Born in 1857, Henry Newton Brown was orphaned at an early age and raised by relatives in Rolla, Missouri. When he was seventeen, he headed west to become a cowboy, working on Colorado ranches before drifting south to Texas. There, he killed a cowhand in a gunfight outside a Texas panhandle town and moved on to Lincoln County, New Mexico, where he soon became involved in the Lincoln County War. Fighting on the side of the McSween-Tunstall faction, known as the “Regulators,” he befriended Billy the Kid.
When the Kid returned to New Mexico, Brown decided to stay in Texas, which probably saved his life for a few more years.
He then took a job working as a deputy sheriff in Oldham County, Texas, but was soon fired for picking fights with drunks. Afterwards, he moved on to Oklahoma, where he worked on several ranches before making his final move to Caldwell, Kansas.
In 1882, he was hired as an assistant marshal in Caldwell and later was promoted to marshal. Brown hired his friend Ben Wheeler, aka: Ben Robertson, to work as a deputy and the two men “cleaned up” the tough town quickly. When Brown felled two outlaws in the streets of Caldwell in 1883, the Caldwell Post bragged that Brown was “one of the quickest men on the trigger in the Southwest.” So taken were the town citizens, that they presented him with a new, engraved Winchester rifle.
The marshal continued to serve the city well and the Caldwell Commercial lauded him as “cool, courageous and gentlemanly, and free from vices.” In early spring of 1884 he married a local woman, purchased a house and furnishings, and seemingly settled down. However, unbeknownst his wife and the citizens of Caldwell, Brown had been living beyond his means and the debts were mounting.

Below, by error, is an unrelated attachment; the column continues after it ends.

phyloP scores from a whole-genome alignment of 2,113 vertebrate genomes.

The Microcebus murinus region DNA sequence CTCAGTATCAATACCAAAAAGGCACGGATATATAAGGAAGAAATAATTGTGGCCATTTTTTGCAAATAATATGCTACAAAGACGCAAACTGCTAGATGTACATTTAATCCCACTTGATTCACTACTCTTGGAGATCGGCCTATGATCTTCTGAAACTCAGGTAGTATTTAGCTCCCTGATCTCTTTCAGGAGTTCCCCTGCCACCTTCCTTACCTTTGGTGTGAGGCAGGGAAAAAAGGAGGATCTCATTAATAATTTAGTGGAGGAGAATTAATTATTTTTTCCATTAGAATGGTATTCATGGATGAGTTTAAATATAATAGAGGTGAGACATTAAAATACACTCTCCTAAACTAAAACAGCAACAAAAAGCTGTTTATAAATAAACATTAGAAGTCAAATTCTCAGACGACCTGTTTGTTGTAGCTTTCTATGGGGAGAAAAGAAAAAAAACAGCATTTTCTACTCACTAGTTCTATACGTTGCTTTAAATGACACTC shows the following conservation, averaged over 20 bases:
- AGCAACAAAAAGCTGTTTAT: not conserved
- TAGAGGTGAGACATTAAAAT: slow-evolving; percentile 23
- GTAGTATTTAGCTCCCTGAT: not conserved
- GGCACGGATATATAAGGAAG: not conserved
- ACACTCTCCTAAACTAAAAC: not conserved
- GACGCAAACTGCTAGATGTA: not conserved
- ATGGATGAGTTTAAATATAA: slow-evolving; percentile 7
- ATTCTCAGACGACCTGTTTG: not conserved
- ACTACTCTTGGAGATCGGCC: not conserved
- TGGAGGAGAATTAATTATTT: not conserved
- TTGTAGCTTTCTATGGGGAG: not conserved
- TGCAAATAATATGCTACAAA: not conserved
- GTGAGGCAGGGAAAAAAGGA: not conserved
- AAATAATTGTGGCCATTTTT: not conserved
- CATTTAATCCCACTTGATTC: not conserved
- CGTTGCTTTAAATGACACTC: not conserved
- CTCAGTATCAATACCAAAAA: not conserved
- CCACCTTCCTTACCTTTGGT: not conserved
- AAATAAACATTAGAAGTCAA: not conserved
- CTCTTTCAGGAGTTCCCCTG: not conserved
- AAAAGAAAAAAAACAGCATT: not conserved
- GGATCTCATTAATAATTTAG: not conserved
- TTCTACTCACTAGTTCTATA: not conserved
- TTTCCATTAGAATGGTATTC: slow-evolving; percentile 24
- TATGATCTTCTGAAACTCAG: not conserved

Falling back on his old outlaw skills, Brown, along with his deputy, Ben Wheeler, and two other former outlaw friends named William Smith and John Wesley, planned to rob the bank in Medicine Lodge, Kansas. The lawmen, under the ruse of traveling to Oklahoma to apprehend a murderer left Caldwell, met up with the two other would-be bank robbers, and headed to Medicine Lodge. On April 30, 1884, they entered the bank just after it opened and demanded the cash. When Bank President E.W. Payne reached for his gun, Brown shot him to death. Though Chief Cashier George Geppert had his hands up, he too was shot. However, before he died he staggered to the vault and managed to close the door.
Their robbery attempt failed, the gang quickly mounted their horses and fled with an angry posse right behind them. Just outside of town the posse trapped them in a box canyon and, after a two hour shoot-out, the outlaws finally surrendered. Taken to the <align=”left”> Medicine Lodge jail, a mob outside chanted “Hang them! Hang them!”
The outlaws were given a meal, their photo taken, and told to write letters to their families.
At about 9:00 p.m. the mob broke into the jail, demanding the prisoners. The sheriff refused but was overpowered by the mob of men and the jail doors opened. As the prisoners attempted to dash for freedom, Brown was shot and killed, his body riddled with bullets. Wheeler was also wounded but was dragged along with Wesley and Smith to a nearby elm tree and hanged.